This overview has been written by ClimaTalkers and Young Negotiators from the Youth Negotiators Academy. All of them attended the Bonn Climate Change Conference 2023 (SB58) and have closely tracked the negotiations and the topics covered here. We have summarised the developments in the following topics: loss and damage, article 6, finance, oceans and ACE (action for climate empowerment).
Loss and Damage:
As part of the Warsaw International Mechanism for Loss and Damage, the Santiago Network (SNLD) was established at COP25 for averting, minimising and addressing loss and damage. SNLD would provide funds to vulnerable developing countries in need of technical support for the implementation of addressing loss and damage. SB58 saw the selection process for the host of the SNLD secretariat as parties agreed to select a host by COP28 in the coming November. Two proposals were received by (1) the Caribbean Development Bank (CDB), and (2) United Nations Office for Disaster Risk Reduction (UNDRR) and the United Nations Office for Project Services (UNOPS).
Prior to SB58, parties have made it clear that they hoped for a secretariat to be housed by the host organisation, but must be independent of the host organisation and governed by the Advisory Board. At the end of SB58, parties failed to reach an agreement on the host, pointing out areas of both proposals that could be improved – the element of independence, clarity on how the secretariat would be financed, and an emphasis on regional presence. Selection will now occur at SB59 in 2024. The 2nd Glasgow Dialogue took place in SB58. The Glasgow Dialogue on Loss and Damage was established in COP26 by the COP/CMA for parties to discuss funding arrangements for the function of averting, minimising and addressing loss and damage.
Article 6 of the Paris Agreement recognizes that some parties choose to pursue voluntary cooperation in the implementation of their NDCs. Article 6.2 relates to direct cooperation between parties. Parties discussed capacity building for developing countries to contribute to technical discussions on the agreed electronic format (AEF). A manual was agreed upon to assist with the preparation of the AEF, with some calling for illustrative examples and others emphasising the non-binding nature.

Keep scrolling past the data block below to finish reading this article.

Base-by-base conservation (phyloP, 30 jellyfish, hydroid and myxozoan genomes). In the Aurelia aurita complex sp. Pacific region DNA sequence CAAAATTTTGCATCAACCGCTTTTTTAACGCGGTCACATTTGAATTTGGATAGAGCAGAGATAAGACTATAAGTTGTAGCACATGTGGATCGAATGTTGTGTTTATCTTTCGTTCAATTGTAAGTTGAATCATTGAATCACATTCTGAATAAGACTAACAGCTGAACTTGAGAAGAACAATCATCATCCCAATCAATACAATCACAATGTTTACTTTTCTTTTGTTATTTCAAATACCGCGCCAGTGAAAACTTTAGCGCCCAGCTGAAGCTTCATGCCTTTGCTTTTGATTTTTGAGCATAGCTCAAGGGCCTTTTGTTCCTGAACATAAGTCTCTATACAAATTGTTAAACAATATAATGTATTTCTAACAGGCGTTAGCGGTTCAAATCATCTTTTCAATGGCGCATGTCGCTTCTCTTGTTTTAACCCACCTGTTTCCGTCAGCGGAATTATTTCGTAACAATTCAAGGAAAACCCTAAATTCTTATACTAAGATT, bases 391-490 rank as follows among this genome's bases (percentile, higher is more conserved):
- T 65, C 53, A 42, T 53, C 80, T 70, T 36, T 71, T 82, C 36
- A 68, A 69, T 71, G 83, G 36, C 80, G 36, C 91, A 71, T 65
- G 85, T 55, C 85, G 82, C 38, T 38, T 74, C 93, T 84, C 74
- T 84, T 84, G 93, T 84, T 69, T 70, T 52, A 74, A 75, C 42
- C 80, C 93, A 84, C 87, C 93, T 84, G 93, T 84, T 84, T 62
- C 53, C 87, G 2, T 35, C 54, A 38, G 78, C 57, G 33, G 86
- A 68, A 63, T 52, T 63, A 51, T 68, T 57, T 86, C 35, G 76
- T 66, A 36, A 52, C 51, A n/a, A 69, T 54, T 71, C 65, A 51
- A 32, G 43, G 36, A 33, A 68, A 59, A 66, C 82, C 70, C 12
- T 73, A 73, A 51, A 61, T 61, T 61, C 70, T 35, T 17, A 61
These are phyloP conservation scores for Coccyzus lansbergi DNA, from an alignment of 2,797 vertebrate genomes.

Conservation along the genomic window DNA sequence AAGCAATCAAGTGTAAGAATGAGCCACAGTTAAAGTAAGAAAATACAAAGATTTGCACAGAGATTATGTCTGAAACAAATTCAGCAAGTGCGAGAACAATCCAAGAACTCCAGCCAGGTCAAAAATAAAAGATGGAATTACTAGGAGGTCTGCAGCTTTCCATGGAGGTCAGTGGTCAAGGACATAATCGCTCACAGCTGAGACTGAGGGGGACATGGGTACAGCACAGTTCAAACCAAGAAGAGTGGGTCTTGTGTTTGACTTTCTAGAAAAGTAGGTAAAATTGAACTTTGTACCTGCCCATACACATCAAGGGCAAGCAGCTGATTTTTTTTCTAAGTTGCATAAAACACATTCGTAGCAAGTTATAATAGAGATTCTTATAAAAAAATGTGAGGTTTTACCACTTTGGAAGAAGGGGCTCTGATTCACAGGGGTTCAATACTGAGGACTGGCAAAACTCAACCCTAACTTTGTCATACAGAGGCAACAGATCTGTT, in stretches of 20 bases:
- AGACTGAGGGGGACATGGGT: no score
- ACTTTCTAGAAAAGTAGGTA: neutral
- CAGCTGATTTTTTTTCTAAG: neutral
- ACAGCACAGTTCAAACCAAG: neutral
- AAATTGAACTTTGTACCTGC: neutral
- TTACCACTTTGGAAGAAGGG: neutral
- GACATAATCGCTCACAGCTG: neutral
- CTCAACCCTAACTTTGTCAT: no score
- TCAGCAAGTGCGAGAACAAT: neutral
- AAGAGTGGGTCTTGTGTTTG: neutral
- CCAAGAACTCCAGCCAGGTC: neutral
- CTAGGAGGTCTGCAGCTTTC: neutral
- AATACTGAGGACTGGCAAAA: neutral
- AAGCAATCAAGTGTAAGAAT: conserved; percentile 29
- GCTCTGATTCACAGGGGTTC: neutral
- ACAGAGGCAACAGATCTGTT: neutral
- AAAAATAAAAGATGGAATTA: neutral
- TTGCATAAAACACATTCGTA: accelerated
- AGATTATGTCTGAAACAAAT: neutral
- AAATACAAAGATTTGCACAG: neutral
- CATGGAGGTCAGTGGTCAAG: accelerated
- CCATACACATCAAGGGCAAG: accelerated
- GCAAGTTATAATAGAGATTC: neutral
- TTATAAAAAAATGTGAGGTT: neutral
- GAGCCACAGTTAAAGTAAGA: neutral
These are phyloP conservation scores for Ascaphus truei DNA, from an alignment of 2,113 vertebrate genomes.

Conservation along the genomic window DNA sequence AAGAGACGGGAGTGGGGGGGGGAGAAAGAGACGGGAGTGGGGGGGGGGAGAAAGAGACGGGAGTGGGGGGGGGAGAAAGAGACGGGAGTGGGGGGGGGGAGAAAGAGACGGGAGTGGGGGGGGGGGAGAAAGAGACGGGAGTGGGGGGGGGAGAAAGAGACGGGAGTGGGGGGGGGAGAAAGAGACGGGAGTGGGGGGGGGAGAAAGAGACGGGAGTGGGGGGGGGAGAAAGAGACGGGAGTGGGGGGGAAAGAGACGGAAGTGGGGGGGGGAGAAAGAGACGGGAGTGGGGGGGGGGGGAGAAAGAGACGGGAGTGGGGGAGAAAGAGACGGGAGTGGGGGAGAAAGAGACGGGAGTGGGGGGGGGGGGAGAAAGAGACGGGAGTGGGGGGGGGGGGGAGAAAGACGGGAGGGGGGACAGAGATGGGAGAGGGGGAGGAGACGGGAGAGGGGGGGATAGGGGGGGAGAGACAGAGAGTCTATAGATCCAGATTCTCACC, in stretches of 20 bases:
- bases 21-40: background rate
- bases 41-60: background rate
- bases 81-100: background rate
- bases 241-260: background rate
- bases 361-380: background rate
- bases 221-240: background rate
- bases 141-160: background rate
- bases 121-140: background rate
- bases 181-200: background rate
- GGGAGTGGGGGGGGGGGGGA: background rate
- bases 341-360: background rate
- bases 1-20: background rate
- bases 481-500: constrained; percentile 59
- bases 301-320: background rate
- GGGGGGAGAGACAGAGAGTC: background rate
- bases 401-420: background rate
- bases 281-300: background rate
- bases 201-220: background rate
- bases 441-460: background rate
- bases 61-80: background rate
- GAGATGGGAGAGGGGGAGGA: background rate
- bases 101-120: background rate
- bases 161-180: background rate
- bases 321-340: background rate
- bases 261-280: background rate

Article 6.4 relates to market-based cooperation. Parties discussed the inclusion of emission avoidance and conservation enhancement activities in Article 6.4, requiring more guidance and clarification. The importance of connecting the Article 6.4 registry and international registry and making them compatible was also emphasised. Discussions focused on transparency and the inclusion of both land-based and engineered carbon removal systems. The supervisory body is expected to make recommendations on technical matters, which must be approved by all parties at COP28. The issue of emissions avoidance was also discussed. Article 6.8 remains the least well-defined of the cooperative measures, focusing on non-market approaches. Some developing countries and civil society groups object to carbon markets, while some, like the US, promote carbon markets as a solution to funding shortfalls.
The Parties also invited the SBSTA Chair to consider organising a joint meeting for informal consultations on matters under Article 6.4 and Article 6.2 to facilitate consistent outcomes. Finally, the article mentions work on Article 6.8 and the operationalization of a web-based platform for Non-Market Approaches (NMAs). Parties and observers were invited to make submissions on the framework for NMAs, including the process for registering NMAs and possible topics for the next in-session workshop. The Parties aim to create opportunities for cooperation and engagement with interested stakeholders, including Indigenous Peoples and local communities, via the framework for NMAs.
The UNFCCC Financing Mechanism has a clear objective of addressing loss and damage, in addition to other financing for adaptation. The importance of providing financial support in the form of “grants” to avoid an additional debt burden to developing countries was expressed, in addition to the fact that the fund must serve all developing countries in an equitable, accessible and inclusive manner. Parties should provide resources to developing parties, taking into account the needs and priorities of developing parties to meet long-term objectives. Among the main elements discussed in the sixth technical dialogue of the new target were: Options to determine the quantum of the NCQG, in the context of contributing to accelerate compliance with Article 2 of the Paris Agreement; Options on the mobilisation and provision of financial sources. Parties reiterated that the amount of the NCQG should be based on available science and should take into account the needs and priorities of developing countries (NDCs, NAPS, LTS). Some groups stated that the NCQG is a goal of the means of implementation that should function as a vehicle to implement the long-term objectives of the Paris Agreement.